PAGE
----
The crux is, for all that's interesting in Squirm it’s difficult to get past that Rory just isn't particularly compelling: an hour in his company is about thirty minutes too long. He’s just about three dimensional but after about halfway through I was wishing he’d just get on with killing himself so we could skip the repetitive cycle of "woe is me! *pukes in toilet*". Ultimately, peeking into the mind of a somewhat repetent paedophile is kind of interesting, but not that interesting.

Squirm is far from the worst thing I’ve seen lately, but it’s far from the best. I respect a company and production that strikes out into uncomfortable territory, but this is a piece that could use a a refit and a rejiggle. For example, it'd screw with the dramatic purity of the monologue, but I found myself wanting to hear the Rory's victim's side of the story. 

The seeds of something good are here, but the end product, like it’s paedo subject, is a little off.


Saturday, May 21, 2016

'We Wait In Joyful Hope' at Theatre503, 20th May 2016

Saturday, May 21, 2016 - by londoncitynights · - 0 Comments

What comes to mind when you think about the Catholic Church? Corrupt old men in golden robes preaching humility? Homophobes falsifying information about birth control? Vicious n’ violent anti abortion campaigners? Creepy old priests fucking kids and the church covering it up? Actually, scratch the rest, you probably just thought about the kid fucking.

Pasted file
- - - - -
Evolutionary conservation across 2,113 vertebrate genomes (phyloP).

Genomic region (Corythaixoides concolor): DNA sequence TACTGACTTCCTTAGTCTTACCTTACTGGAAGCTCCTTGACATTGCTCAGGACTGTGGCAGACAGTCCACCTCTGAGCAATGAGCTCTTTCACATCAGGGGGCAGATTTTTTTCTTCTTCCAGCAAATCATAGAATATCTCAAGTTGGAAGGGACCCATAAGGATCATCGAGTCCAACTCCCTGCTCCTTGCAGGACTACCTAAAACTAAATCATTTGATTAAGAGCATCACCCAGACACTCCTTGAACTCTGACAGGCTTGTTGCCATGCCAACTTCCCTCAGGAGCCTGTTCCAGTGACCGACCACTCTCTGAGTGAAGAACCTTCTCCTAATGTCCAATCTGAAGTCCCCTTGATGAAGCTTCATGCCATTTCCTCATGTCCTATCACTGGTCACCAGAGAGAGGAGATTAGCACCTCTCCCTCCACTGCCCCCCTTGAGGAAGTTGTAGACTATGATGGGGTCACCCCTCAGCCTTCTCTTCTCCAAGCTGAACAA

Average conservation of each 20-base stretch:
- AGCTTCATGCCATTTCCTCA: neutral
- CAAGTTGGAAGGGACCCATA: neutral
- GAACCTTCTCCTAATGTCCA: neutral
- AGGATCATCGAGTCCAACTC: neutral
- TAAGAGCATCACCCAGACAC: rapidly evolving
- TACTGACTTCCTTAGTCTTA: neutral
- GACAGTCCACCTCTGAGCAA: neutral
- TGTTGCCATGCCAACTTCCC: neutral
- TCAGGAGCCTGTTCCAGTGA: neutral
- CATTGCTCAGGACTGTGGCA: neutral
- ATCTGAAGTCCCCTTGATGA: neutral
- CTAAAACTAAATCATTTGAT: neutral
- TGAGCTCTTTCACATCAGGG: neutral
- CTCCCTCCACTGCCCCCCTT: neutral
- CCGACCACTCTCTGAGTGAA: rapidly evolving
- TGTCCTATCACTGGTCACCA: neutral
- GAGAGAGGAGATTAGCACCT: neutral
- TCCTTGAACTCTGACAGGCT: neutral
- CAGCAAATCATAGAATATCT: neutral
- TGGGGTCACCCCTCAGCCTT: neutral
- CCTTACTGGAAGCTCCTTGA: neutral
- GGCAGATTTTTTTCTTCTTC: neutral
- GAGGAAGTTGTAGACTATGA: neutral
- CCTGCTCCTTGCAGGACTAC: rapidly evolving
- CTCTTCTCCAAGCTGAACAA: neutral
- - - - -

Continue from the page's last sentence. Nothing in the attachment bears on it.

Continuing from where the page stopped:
Difficult to get over that one.

But We Wait in Joyful Hope does its damndest, showing us a rare vision of the Catholic Church as a force for good rather than evil. It does this via the 70 year old Franciscan nun Sister Bernie D’Amato (Maggie McCarthy), a Che Guevera tshirt wearing, dope smoking, leftie radical who runs a women’s shelter in a deprived New Jersey city,

Bernie demolishes all expectations of what a nun should be, playwright Brian Mullin explaining that she’s a product of Pope John XXIII’s 19x2 Second Vatican Council, which resolved to ‘throw open the windows’ of the stuffy Catholic Church and engage in a still controversial modernisation. Most notably affected were nuns, some of whom, emboldened by the spirit of 1960s radicalism, ditched their habits and dug deep into the communities they were assigned to help.

We meet Bernie in the mission she’s singlehandedly run for the last 40 years. Over this time she’s seen generations of young men and women pass through, some going on to better things, most remaining mired in poverty. Still, buoyed up by her social conscience and absolute certainty that she’s doing good in the world, Bernie remains upbeat.